Rationale: Endovascular therapy after acute ischemic stroke due to large vessel occlusion is now standard of care. There is equipoise as to what kind of anesthesia patients should receive during the procedure. Observational studies suggest that general anesthesia is associated with worse outcomes compared to conscious sedation. However, the findings may have been biased. Randomized clinical trials are needed to determine whether the choice of anesthesia may influence outcome.
Aim and hypothesis: The objective of GOLIATH (General or Local Anestesia in Intra Arterial Therapy) is to examine whether the choice of anesthetic regime during endovascular therapy for acute ischemic stroke influence patient outcome. Our hypothesis is that that conscious sedation is associated with less infarct growth and better functional outcome.
Methods: GOLIATH is an investigator-initiated, single-center, randomized study. Patients with acute ischemic stroke, scheduled for endovascular therapy, are randomized to receive either general anesthesia or conscious sedation.
Study outcomes: The primary outcome measure is infarct growth after 48-72 h (determined by serial diffusion-weighted magnetic resonance imaging). Secondary outcomes include 90-day modified Rankin Scale score, time parameters, blood pressure variables, use of vasopressors, procedural and anesthetic complications, success of revascularization, radiation dose, and amount of contrast media.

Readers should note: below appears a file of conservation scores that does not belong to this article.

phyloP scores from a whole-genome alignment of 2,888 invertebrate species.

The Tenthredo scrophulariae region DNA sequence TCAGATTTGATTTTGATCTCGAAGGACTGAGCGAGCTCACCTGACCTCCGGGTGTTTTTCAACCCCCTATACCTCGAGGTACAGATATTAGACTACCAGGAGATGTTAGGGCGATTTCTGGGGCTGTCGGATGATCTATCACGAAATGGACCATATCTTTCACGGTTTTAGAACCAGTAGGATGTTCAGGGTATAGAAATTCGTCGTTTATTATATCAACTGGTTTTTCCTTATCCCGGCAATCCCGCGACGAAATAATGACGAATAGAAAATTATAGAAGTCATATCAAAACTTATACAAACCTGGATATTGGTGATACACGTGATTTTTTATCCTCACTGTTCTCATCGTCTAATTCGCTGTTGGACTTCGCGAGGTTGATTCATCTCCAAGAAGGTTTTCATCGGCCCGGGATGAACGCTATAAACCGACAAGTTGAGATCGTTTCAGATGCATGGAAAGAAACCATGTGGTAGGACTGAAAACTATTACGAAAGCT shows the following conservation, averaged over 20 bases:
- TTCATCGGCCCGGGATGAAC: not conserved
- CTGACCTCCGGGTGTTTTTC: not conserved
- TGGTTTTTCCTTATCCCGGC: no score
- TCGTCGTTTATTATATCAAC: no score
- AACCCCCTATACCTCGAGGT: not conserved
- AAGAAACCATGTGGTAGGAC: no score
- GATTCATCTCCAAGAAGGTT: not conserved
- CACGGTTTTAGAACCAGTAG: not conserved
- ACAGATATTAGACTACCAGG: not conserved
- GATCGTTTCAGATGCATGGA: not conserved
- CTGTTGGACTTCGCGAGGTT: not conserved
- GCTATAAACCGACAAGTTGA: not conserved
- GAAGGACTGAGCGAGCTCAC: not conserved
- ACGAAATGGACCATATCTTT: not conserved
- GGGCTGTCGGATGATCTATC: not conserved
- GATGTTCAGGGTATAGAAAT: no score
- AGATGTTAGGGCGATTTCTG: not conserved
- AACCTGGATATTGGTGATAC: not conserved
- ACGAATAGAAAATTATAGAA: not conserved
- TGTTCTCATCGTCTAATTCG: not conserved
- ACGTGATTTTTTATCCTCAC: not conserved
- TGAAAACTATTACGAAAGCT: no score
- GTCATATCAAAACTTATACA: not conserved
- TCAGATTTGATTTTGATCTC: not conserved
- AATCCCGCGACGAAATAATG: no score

Discussion: Choice of anesthesia may influence outcome in acute ischemic stroke patients undergoing endovascular therapy. The results from this study may guide future decisions regarding the optimal anesthetic regime for endovascular therapy. In addition, this study may provide preliminary data for a multicenter randomized trial.
Keywords: Acute ischemic stroke; conscious sedation; endovascular therapy; general anesthesia; mechanical thrombectomy.
© 2016 World Stroke Organization.